Words by Jenni Curry, ACTWC Blogger in Residence
In one of my recent yoga classes, the teacher reminded us that we should not aim to have the most beautiful pose, or the perfect stance. Nor should we aim to get our chest/knees/head on the floor. We were all unlikely to ever get there, and even if we did, perfect yoga poses, or amazing flexibility did not guarantee happiness. We would still essentially be the same person. Instead, they told the class that yoga is a practice, something we need to do often to improve on throughout our lives.
I was flawed by this concept. The idea that there is no end goal, no timeline, and no prize at the finish line. It’s a practice. And writing is the same. Our writing will never be perfect. There will always be a better word, a more appropriate placement for a comma or a more interesting character. However, we can improve our skills.
Writing requires us to come to our laptop, computer or notebook regularly, to get words on the page. It requires us to think about our work in every spare minute of the day. And most importantly, it requires us to practice new techniques.
If you’re unsure how to write from the first person or third person, present tense or past tense, a different gender point of view, or want to try a new style or genre, then perhaps try writing a short story. Grab an underdeveloped idea and start to write. It doesn’t have to be a whole book; it can even be just a single scene.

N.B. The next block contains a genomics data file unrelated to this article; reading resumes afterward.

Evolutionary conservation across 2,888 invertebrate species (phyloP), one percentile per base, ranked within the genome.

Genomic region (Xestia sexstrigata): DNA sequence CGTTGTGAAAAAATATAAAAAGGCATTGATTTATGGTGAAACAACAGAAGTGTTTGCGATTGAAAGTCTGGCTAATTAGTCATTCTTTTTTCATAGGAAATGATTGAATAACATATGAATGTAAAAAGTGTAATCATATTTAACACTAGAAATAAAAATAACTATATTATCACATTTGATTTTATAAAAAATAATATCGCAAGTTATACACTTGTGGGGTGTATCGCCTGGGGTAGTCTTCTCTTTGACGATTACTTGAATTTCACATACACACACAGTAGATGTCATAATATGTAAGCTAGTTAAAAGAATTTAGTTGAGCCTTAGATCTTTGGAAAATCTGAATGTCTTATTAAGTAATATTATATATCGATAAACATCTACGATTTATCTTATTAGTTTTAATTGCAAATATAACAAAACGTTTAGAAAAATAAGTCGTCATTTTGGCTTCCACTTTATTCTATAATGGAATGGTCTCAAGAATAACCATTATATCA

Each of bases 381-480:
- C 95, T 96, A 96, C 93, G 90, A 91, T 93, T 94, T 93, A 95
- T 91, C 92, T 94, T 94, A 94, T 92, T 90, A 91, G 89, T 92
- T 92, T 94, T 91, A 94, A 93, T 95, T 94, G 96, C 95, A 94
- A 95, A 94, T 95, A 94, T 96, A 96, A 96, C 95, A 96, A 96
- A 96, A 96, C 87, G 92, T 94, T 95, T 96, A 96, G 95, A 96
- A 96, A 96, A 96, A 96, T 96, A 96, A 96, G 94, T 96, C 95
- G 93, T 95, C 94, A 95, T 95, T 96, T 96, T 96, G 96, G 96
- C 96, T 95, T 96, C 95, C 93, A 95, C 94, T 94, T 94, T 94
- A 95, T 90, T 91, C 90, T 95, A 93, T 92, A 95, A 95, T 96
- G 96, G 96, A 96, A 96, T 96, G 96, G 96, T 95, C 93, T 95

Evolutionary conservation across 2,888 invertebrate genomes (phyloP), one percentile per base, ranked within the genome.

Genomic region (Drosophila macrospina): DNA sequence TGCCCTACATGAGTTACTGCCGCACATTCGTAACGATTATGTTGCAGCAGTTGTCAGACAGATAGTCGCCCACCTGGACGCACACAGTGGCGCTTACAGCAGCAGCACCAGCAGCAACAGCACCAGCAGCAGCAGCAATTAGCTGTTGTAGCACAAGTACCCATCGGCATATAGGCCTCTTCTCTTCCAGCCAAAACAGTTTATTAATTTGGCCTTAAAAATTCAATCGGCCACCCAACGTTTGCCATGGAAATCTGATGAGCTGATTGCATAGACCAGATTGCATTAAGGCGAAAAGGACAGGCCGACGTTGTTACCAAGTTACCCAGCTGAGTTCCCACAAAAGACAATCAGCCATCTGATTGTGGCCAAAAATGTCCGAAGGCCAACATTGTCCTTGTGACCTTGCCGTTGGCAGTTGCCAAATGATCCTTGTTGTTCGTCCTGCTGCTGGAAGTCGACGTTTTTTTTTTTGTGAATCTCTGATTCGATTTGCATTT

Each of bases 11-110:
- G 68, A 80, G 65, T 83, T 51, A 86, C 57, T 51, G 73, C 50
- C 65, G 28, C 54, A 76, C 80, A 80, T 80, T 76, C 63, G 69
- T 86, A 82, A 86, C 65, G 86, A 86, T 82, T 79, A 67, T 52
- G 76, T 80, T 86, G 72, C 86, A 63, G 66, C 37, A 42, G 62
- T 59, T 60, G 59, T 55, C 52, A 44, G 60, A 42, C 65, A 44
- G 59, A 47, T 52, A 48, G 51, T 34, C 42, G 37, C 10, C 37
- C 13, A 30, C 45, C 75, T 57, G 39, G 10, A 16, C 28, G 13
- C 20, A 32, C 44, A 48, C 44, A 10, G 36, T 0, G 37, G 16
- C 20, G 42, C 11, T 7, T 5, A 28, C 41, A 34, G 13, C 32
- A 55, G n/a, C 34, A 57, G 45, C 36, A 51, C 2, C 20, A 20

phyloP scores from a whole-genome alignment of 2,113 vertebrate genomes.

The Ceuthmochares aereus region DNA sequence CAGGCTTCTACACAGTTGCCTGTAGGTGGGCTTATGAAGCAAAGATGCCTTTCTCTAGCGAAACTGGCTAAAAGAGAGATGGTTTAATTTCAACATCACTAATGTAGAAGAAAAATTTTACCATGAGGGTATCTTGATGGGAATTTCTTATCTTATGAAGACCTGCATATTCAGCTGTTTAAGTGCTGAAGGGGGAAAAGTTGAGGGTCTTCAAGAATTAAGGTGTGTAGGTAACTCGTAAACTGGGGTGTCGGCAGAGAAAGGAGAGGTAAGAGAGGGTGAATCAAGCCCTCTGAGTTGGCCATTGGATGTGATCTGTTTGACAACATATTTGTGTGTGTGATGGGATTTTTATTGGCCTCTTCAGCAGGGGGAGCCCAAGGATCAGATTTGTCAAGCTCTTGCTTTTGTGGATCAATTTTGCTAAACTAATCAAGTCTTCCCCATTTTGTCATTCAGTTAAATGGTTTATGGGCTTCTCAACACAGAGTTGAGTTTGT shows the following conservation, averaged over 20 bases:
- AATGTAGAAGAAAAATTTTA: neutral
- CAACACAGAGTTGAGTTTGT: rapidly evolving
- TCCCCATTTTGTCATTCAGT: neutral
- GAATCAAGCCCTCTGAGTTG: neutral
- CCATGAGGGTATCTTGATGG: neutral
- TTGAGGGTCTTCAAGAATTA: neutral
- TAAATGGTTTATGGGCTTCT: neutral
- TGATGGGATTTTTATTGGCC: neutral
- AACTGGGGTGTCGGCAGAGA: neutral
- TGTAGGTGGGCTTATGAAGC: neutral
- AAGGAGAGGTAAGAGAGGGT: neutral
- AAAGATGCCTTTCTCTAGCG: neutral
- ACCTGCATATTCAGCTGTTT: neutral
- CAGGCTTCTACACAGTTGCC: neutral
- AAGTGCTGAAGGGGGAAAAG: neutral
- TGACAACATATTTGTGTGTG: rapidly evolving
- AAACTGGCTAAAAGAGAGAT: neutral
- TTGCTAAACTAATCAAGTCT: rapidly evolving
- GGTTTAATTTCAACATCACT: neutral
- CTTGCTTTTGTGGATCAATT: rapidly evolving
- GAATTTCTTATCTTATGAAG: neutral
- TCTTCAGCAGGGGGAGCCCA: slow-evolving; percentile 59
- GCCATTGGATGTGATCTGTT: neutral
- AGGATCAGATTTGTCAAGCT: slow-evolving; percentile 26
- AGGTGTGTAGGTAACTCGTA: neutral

In this way, you can explore what the words are capable of doing. Do you like lots of dialogue, or none at all? Do you like work that is beautiful or brief and to the point? Do particular styles give a different perspective that better suits some stories? And most importantly, what feels most comfortable for you as the writer? Try making the character a child, an old man, someone who doesn’t speak the language of the country they are living in. How will their perspective change as a result, and how will you present the words?
If you are still unsure about writing from different points of view or tenses, try rewriting a short piece to change just one detail and read back through both versions. One will likely stand out as the more powerful communicator of that story.
In particular, use short stories as a way of improving that always elusive, first line. This can be a great platform to practice writing punchy lines that will grab a reader, and make them continue to consume your work. The first line and paragraph are vital, regardless of the length of the writing piece. Without them, there is no set-up and no hook, which can be fatal to even the most extraordinary stories.
Keep in mind that no one ever has to see your practice pieces. They will exist with the sole purpose of improving your writing and challenging you in the writing process.
So next time you are feeling in need of a little practice time, write a short story in a different format to usual. You might just be surprised at what you find.
Jenni Curry has a Masters in Creative Writing and is a 2014 HARDCOPY alumni. She writes fiction novels and short stories, many of which have been seen in Australian and UK anthologies including Time to Write and How Higher Education Feels. She finds fiction simpler than reality and continues to search for the perfect world to live in.
“I was floored by this concept”, not “…flawed by…”